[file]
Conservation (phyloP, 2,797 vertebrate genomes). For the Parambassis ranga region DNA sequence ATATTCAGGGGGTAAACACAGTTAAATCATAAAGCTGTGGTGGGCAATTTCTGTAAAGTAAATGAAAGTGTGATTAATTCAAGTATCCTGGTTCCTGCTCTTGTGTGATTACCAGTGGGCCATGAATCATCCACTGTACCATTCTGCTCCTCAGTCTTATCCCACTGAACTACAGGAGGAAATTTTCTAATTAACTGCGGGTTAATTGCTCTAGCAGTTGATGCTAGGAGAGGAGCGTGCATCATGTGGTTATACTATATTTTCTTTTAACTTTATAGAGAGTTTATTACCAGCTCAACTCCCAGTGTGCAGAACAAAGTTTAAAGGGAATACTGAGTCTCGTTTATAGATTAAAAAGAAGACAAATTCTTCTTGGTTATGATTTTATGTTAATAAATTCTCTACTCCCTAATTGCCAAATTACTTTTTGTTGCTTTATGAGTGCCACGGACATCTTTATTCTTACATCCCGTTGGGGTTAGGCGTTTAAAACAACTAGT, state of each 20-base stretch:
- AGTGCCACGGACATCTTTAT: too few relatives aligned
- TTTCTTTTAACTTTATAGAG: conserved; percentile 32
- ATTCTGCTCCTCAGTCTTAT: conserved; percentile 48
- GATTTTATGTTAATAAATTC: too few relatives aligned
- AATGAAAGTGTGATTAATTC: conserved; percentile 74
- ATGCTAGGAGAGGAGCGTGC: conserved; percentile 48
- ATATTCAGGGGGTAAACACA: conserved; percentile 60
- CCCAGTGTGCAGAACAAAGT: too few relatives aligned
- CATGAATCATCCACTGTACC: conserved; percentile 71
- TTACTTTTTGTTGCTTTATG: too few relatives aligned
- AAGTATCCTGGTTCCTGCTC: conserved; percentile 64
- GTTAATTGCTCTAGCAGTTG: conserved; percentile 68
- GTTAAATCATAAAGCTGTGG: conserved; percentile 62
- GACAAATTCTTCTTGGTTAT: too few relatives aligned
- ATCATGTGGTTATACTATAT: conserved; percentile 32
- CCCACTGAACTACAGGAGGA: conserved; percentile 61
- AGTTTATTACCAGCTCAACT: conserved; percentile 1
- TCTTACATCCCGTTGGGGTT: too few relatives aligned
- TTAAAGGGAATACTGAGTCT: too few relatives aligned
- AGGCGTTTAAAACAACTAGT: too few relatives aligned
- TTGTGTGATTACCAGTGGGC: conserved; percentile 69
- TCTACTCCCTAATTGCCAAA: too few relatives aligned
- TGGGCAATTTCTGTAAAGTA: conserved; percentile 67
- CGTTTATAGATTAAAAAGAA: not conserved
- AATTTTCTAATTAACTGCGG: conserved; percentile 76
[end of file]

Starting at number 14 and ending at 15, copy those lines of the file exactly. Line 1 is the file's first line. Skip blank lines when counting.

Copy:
- GTTAAATCATAAAGCTGTGG: conserved; percentile 62
- GACAAATTCTTCTTGGTTAT: too few relatives aligned